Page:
It's 23C, overcast, very windy with heavy rains.
Tuesday, May 16, 2006
Monday, May 15, 2006
The Wars of the Texas Succession, by Paul Krugman (2004): New York Review of Books
Humanity's Ground Zero -- Turning a Planet into a Slum, interview with Mike Davis: Tomdispatch (1)
Green Zones and Slum Cities -- The Imperial City and the City of Slums, interview with Mike Davis: Tomdispatch (2)
Classical music, the love of my life, by Armando Iannucci: Guardian
Sunday, May 14, 2006
The cabbie was rushed to the studio, micced up, then interviewed live.
Confused but co-operative, he did a pretty good job. Here's the clip (Windows Media)
Ha! Now it's made it to Youtube
(click on image to enlarge)
About one thousand kilometres south-southeast of a little island in the South China Sea, Typhoon Chanchu continues to make (relatively) slow progress in a west-northwest direction. Hong Kong Observatory is forecasting heavy rains and "squalls" mid-week.
Not that you'd know it here: today has been a mild (25C) and sun-filled day. This morning, Mister B went for a ride on his bike -- to Sai Wan and back. It is usually a ride done at least once a day. That little jaunt was the first in more than three weeks. Having felt very unwell for even longer, it is hoped today's sortie augurs well.
Saturday, May 13, 2006
(click to enlarge)
Having ripped through the Philippines as a mere Severe Tropical Storm -- ships aground, thousands homeless, not many dead -- upon reaching the South China Sea Chanchu has intensified into a typhoon! First of the season, by the way. Temperature has dropped, dogs are barking. . .
(click on map to enlarge)
On Friday, not everyone's day turned out as planned. Especially so if they were on a lunchtime ferry from Central to Mui Wo, Lantau.
There's a blue sky, it's a clear day, and at 1:28pm and within sight of the Mui Wo ferry terminal, the double-decker ferry does an abrupt turn to starboard and soon enough slams into the headland at Man Kok Tsui. Fortunately, no one was seriously hurt.
(click on map to enlarge)
Marine Department and ferry company enquiries to follow.
Friday, May 12, 2006
Mangos are plentiful, lychees are imminent.
Interrupting the torpor: the Asian Koel, aka common koel:
This is a noisy species, with persistent and loud ku-OO ku-OO calls as well as other cackles and screams.So far unseen, but surely heard. Perhaps it perches in the higher reaches of one of the square's tall Chinese Banyan trees.
For more info: Wikipedia
Sound byte: Bird songs (wav files), Hong Kong Bird Watching Society
Wednesday, May 10, 2006
Someone, long ago, told me the place had once been a British colonial interrogation centre used by the Special Branch, the police's politico division. That certainly made sense, in the 1950s and '60s the area was still relatively remote and few other buildings then existed in the area. No one would have heard the screams:
The white house was the secret prison used to imprison political prisoners and terrorists during the British colonial period. It also served as the training school for Hong Kong/British secret agents. Many famous people with ties to the Chinese Communist Party were prisoners here, including the famous 1960's actors Fu Qi and She Wei, the spy police inspector Tsang Chiu-Fo, etc. Since the prisoners had important key information that the government needed, the special agents at the white house would use any means including drugs and hypnosis to induce the prisoners to confess.It is, by all accounts, still a Government property and is often hired out to film crews. For pix and more: EastSouthWestNorth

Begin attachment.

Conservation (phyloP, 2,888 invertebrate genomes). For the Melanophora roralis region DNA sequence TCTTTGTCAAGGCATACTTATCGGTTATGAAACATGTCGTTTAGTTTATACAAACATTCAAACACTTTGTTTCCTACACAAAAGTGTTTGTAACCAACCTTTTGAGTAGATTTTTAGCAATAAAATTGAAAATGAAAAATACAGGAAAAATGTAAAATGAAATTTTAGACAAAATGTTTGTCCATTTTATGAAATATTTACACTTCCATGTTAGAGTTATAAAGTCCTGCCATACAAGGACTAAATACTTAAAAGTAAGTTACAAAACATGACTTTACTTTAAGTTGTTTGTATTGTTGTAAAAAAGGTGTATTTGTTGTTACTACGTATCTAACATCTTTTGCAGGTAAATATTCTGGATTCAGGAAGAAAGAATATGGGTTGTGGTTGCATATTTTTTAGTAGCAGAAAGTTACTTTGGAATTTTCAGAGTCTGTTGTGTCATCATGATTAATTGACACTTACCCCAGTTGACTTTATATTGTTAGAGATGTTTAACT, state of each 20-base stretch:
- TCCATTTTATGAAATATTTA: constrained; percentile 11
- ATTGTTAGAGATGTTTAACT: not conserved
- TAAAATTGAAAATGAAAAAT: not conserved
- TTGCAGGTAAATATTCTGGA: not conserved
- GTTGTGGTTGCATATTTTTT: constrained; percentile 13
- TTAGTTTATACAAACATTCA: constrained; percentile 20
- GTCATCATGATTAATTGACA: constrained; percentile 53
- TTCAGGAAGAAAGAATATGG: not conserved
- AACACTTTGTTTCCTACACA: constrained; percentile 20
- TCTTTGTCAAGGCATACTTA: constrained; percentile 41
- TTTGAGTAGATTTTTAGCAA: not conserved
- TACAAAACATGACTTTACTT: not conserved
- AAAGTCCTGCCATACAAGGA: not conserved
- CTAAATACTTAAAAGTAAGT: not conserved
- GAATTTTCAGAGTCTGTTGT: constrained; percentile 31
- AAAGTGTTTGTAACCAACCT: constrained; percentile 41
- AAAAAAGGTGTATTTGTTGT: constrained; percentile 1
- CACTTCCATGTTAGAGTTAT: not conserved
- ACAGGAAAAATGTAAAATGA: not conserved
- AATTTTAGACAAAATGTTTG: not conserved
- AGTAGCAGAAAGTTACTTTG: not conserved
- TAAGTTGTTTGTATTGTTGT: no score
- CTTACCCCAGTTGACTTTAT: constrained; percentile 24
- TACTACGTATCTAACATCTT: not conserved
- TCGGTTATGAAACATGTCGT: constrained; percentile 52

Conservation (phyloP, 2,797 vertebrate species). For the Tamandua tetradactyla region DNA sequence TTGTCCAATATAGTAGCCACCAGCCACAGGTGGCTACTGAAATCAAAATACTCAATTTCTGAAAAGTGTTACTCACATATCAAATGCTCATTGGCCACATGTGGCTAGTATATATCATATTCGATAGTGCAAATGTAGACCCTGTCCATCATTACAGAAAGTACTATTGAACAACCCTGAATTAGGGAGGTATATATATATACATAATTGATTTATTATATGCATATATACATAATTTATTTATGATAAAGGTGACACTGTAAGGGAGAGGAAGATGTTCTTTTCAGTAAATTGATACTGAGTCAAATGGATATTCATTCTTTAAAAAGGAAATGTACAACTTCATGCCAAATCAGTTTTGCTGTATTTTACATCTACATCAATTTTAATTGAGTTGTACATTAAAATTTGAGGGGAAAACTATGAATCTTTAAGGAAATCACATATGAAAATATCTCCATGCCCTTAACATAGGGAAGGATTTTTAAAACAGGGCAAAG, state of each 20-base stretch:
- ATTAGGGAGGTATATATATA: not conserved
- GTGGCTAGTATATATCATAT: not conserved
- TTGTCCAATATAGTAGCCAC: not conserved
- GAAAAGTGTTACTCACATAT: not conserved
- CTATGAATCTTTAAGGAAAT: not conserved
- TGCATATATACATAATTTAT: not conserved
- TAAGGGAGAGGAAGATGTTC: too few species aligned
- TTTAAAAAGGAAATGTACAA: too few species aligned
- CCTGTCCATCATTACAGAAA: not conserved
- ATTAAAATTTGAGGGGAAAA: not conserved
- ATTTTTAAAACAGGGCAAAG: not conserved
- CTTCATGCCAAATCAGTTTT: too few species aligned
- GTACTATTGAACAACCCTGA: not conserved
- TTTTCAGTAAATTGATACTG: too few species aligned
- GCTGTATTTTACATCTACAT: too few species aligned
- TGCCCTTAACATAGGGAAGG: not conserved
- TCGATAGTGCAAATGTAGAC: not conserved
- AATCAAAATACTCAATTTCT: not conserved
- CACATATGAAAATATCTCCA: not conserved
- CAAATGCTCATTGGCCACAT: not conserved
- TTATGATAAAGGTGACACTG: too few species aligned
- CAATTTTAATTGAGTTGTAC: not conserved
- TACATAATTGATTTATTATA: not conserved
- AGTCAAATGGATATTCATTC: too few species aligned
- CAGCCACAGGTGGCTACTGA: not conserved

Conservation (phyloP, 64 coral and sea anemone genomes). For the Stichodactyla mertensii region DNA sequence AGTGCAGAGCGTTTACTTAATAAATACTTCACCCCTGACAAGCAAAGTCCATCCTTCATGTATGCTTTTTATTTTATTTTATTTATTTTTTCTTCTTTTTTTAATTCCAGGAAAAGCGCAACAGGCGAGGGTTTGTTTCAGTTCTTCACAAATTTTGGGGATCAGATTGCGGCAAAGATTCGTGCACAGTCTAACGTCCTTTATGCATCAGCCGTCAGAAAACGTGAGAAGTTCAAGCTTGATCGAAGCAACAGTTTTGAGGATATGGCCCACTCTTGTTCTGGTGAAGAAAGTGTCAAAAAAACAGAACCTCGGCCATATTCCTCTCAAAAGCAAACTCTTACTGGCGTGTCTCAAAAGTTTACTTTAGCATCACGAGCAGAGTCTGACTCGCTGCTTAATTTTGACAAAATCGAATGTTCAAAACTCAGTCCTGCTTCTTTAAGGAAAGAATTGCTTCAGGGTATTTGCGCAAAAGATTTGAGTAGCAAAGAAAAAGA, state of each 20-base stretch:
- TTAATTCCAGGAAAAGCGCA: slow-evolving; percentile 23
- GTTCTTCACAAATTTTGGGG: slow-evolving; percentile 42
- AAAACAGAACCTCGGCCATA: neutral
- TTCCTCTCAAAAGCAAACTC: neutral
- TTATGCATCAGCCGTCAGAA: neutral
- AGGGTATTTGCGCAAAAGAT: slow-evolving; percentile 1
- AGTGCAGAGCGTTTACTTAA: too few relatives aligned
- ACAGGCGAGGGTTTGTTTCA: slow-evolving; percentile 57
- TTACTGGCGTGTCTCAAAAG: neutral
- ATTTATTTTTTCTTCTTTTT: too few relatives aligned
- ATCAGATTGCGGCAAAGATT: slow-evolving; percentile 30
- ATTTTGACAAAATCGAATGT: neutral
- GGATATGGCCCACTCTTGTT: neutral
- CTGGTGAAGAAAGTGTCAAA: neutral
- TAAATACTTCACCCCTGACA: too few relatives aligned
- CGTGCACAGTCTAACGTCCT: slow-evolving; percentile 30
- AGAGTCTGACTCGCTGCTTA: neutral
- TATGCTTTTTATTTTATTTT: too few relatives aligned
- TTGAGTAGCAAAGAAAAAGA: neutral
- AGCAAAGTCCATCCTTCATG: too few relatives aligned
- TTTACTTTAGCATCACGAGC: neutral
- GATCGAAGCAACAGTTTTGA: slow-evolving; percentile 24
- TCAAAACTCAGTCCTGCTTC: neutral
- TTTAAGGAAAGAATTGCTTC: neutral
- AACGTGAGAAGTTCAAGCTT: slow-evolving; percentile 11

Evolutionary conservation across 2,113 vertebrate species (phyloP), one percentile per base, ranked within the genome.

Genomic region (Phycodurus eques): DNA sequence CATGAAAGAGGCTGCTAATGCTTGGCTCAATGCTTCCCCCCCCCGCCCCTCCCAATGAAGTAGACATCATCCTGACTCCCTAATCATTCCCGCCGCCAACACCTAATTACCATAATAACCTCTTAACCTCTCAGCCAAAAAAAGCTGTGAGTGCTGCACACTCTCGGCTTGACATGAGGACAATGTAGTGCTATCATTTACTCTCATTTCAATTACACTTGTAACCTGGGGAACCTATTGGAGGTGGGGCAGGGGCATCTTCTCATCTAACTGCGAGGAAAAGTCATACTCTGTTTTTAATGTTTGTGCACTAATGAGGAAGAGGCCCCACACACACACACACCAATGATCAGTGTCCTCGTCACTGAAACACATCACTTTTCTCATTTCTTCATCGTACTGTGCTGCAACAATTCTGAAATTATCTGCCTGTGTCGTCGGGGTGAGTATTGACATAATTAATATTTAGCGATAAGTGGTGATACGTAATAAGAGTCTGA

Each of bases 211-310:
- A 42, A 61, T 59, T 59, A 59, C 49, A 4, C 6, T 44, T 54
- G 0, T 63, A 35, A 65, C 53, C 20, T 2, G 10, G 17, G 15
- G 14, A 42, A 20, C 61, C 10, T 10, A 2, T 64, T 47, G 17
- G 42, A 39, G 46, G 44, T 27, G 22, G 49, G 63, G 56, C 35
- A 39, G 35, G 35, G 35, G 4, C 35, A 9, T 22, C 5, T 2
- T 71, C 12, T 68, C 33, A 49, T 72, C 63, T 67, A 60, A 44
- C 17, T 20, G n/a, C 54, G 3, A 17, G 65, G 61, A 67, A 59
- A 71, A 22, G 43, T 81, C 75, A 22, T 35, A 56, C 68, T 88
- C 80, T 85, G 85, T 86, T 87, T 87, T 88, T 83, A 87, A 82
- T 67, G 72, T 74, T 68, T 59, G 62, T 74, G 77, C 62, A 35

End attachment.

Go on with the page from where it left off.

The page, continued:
Tuesday, May 09, 2006
(this may take a moment or three to load, but patience -- as we have daily the opportunity to discover -- oftentimes has its rewards.)
On 8 December, 1957, Billie Holiday performed on the CBS TV show The Sound of Jazz with a band that included (in order of first appearance, I think I got them right):
Coleman Hawkins (tenor sax), Lester Young (tenor sax), Dick Dickenson (trombone), Gerry Mulligan (baritone sax), Doc Cheatham (trumpet), Ben Webster (tenor sax), Roy Eldridge (trumpet).
Fine and Mellow, indeed.
(click on image to enlarge)
Further plus. . . Billy C says that despite a gruelling workload he still manages to skate there once a week.
Oh, and Billy also says Barb is due to arrive hereabouts 25 June. Thanks, Billy C!
Monday, May 08, 2006
That avoid-the-festivities festive party? The glamour may still be there but stamina, apparently, isn't what it was:
A certain noble Finn traipsed all the way down the slope to restock the beer bucket. When he came back with armloads of booze. . . all except [the building's residents] and the noble Finn's spouse had decamped.Thanks also for photo (severely cropped by me), Dave A!
Sunday, May 07, 2006
Saturday, May 06, 2006
Visitors to the island? Fifty thousand, according to the SCMP report. But they were quoting one of the organisers. And he would say that, wouldn't he? (For another crowd estimate, see Standard, below.) Who knows? Ace eye-witness (Nick G) relates that in the evening people queueing for the ferry back to Hong Kong were five deep in an orderly fashion from the ferry terminal all the way back down to Pak Tai Temple.
There were a lot of people.
I hear the avoid-the festivities-party at Sui Kwai Wan was a success. Perhaps someone who was there could email a report? Or, leave in comment box, below.
Me? I sat on my balcony and watched the spectacle. If I am still here next year (I have reached a time in life where I wake up everyday and say thank you), I will have a small party so that others may enjoy too. That, or hang a banner saying, "Photo op! $HK300 per person, with one drink and ice included".
Several elderly parade viewers were treated for heat stroke and one floating girl fainted atop her pole before the parade began.Full report: Hongkong Standard
And about 34,000 visitors - 10,000 of whom left following the parade - brought brisk business to the island.
Lau Pang-kwai, owner of a Ta Hing incense store, said he enjoyed a 50 percent increase in sales, while Yen Lau said she expected to sell out her stock of 4,000 bun-theme pillows at HK$45 each and make up to HK$50,000.